Tear gas as thousands return to Taksim Square in Istanbul (PHOTOS, VIDEO)
In Istanbul’s Taksim Square, a festive morning atmosphere returned to tension after nightfall as police tried to disperse protestors with tear gas, AFP reported.
Teargasing followed clashes between police and protesters that erupted near Erdogan's office in the former Ottoman palace in the city. Tyres and garbage were set on fire and police had to use water cannon to put the flames out.
Earlier in the day, police also used tear gas to disperse hundreds of people in Ankara's main Kizilay square, while at the same time there were clashes between security forces and demonstrators in Izmir and Adana, Turkey's third and fourth biggest cities.
The demonstration marks the third day of the protests in Turkey,
which started as a peaceful sit-in against the re-development
plans in Gezi Park, but turned into nationwide riots after the
police brutally cracked down on protesters.
Crowd significantly swelled. My estimate: 80-100,000 protesters in Taksim. Many more outside Taksim.— Mahir Zeynalov (@MahirZeynalov) June 2, 2013
While the mass protests were marred by violent clashes with the
police, in which two people were reportedly killed and over 1,000
injured, as well as scenes of vandalism with cars turned over and
buildings and vehicles covered in graffiti, there was some marked
display of public support for the protesters and that of
collective responsibility too.
Those demonstrators who remained in the streets overnight, after
the police had backed down and allowed the protests to continue,
had cleaned Gezi Park and the surrounding areas piled with empty
teargas canisters and rubble.
A free food stall has been set up in the park for exhausted
demonstrators, while Twitter users posted reports of shops,
pharmacies, hotels, and ordinary citizens aiding protesters with
supplies, masks, medicine and refuge.
Amid the ongoing anti-government protests in Turkey, Washington
has called on all parties to “calm the situation.” The
White House in particular urged security forces to “exercise
restraint.” In a statement released on Sunday, spokeswoman Laura
Lucas said the US believes peaceful public demonstrations "are
a part of democratic expression."
Meanwhile, Turkish Prime Minister Recep Tayyip Erdogan on Sunday stressed he “will not seek permission from marauders” to implement the building plans for Taksim, which sparked the initial sit-in protest in the park.
Erdogan seemed to remain defiant of the protests, calling them “ideological” and manipulated by the opposition “unable to beat [the government] at the ballot box.”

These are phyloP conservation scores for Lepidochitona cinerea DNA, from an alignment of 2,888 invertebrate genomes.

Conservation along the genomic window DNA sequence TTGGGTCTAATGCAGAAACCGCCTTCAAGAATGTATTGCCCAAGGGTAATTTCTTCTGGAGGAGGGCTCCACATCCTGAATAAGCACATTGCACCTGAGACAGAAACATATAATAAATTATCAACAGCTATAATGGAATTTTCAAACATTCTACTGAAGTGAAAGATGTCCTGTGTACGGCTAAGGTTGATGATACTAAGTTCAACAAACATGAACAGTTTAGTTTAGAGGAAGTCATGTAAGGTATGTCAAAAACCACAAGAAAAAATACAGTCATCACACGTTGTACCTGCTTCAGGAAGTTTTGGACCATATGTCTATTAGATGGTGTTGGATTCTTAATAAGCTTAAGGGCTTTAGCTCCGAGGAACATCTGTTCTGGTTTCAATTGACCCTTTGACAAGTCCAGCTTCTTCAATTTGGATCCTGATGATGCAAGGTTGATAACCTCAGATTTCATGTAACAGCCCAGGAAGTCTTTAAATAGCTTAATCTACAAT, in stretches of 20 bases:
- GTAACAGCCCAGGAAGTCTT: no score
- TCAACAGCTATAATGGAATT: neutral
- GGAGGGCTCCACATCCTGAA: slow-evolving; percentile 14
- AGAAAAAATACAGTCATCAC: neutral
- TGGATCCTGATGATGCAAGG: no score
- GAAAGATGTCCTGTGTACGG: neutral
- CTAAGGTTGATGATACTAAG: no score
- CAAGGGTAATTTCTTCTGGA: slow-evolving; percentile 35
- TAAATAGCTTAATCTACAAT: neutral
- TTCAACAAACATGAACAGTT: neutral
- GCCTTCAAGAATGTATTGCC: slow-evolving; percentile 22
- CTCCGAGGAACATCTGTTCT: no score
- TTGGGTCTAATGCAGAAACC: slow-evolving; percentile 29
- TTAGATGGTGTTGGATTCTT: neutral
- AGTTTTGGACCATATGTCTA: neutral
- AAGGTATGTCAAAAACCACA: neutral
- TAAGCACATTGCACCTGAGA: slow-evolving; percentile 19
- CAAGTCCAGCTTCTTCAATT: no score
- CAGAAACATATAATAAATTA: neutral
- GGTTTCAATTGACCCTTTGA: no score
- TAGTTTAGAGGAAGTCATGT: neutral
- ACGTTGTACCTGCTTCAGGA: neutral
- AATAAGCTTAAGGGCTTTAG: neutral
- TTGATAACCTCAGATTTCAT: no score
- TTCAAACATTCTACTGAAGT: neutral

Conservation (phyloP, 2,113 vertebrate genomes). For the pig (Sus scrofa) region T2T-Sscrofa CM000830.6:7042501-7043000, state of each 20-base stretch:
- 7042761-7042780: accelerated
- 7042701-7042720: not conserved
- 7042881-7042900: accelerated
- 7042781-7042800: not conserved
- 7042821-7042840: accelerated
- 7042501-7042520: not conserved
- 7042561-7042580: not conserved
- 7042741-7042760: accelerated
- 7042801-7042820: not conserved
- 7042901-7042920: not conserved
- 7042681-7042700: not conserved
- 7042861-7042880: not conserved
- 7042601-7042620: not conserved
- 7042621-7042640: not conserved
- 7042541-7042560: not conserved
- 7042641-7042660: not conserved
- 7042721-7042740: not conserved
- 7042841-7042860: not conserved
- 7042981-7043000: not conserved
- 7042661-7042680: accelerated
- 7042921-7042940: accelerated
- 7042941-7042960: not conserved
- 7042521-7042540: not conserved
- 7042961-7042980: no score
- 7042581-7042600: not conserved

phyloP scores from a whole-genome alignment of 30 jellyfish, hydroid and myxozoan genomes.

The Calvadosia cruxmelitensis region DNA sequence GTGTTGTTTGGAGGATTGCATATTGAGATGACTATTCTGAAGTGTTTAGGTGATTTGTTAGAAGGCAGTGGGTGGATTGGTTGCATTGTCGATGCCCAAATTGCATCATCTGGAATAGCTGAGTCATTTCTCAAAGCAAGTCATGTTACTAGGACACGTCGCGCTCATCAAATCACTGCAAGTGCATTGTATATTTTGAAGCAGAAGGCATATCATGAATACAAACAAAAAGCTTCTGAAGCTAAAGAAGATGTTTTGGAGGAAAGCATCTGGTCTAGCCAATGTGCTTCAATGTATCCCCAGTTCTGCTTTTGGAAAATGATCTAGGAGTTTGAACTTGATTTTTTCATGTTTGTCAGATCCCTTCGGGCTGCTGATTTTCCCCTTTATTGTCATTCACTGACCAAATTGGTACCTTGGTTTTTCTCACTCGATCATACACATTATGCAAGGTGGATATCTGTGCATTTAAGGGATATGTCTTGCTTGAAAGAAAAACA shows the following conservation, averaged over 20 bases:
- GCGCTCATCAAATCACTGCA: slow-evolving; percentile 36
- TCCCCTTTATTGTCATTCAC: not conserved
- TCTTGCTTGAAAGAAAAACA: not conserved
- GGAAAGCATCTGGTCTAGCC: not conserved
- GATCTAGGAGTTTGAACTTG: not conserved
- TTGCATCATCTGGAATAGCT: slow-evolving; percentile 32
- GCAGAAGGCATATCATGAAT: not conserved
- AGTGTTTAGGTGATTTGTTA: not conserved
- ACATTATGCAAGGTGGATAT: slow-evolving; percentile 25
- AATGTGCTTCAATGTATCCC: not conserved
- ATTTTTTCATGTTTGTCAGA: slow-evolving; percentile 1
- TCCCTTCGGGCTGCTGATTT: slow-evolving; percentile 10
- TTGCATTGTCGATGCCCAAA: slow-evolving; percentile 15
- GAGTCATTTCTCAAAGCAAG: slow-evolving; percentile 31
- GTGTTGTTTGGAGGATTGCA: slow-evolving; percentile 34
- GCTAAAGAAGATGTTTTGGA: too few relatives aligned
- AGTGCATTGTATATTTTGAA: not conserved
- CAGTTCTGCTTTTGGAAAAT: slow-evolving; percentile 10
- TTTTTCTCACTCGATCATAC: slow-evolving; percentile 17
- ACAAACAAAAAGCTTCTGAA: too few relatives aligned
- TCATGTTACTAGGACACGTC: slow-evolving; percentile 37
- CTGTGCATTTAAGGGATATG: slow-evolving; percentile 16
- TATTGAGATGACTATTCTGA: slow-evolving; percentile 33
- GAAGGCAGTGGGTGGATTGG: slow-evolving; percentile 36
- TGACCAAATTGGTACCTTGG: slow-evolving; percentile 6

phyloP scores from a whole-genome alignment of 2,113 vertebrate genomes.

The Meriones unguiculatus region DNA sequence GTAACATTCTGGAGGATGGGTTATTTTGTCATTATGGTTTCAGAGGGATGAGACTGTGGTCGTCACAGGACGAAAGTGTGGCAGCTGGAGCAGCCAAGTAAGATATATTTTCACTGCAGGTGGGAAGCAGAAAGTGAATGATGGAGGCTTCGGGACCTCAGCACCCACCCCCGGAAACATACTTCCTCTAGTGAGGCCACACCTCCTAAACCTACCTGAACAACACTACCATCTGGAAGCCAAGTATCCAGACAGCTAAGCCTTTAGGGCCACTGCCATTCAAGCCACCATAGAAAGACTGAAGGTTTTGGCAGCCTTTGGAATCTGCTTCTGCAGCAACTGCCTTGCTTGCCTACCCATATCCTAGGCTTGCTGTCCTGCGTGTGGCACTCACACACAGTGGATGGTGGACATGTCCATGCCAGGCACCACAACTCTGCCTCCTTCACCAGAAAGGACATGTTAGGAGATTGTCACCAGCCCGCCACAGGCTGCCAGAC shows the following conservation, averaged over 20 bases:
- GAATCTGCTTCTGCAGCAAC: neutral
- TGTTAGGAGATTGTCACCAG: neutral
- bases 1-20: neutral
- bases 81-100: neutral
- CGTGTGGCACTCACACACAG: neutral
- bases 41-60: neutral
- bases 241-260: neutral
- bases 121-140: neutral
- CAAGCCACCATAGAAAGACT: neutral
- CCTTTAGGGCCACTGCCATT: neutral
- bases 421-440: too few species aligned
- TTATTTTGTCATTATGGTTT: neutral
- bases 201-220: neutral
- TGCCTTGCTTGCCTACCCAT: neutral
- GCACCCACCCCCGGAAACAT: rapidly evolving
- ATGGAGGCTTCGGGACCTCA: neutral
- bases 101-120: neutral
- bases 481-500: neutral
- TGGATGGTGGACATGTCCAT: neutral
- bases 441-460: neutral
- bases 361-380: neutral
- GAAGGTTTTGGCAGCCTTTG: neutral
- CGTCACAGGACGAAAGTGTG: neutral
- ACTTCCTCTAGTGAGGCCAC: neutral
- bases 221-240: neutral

“Everyone in this country has the right to hold a rally within
boundaries of democracy and laws. However, no one has the right
to act against laws, conduct acts out of democracy and give
damage to shop keepers, residents or pedestrians. No one has the
right to increase tension in Turkey by using uprooted trees as an
excuse,” Erdogan said, as quoted by the Turkish Weekly.
“Is this democracy?” Erdogan rhetorically asked, citing the damage to property caused by the protests. He also apparently disagreed, without elaborating, with the protesters calling him a ‘dictator’, saying he is in fact the “one who serves the people.”
The Turkish leader also blasted social media - the primary source of information for the protesters - which have experienced a harsh crackdown on traditional media under Erdogan rule.
"There is now a menace which is called Twitter," Erdogan said. "The best examples of lies can be found there. To me, social media is the worst menace to society."
An investigation into the use of excessive pepper spray by security forces at the Taksim Gezi Park has been launched by the Turkish Interior Ministry, he added.
Teargas was again fired on Sunday in Ankara to stop around 1,000
protesters attempting to march to the prime minister’s office,
But in Istanbul the atmosphere has remained peaceful, with jubilant demonstrators dancing in chains and chanting. While many waved communist party flags and banners, the crowd has remained “very detached” and with “no leader,” Mahir Zeynalov, a reporter from the Turkish daily newspaper, ‘Today's Zaman’ tweeted.
“It’s not about a park anymore,” Istanbul-based political columnist Yavuz Baydar told RT.
Baydar believes the protests stem from the city’s “heritage of diversity,” and have brought together people, even with opposing political views, who wish to live “together in peace in urban environments.”
“A lot of people have been sending the message by these revolts – apart from the destruction et cetera – to the government, to Erdogan in particular, in person, that there should be no more patronization, there should be no more humiliation, that respect must come back to the political approach and implementation… That has to do with the way people feel fed up with the interference, micromanagement of their lifestyles,” Baydar said.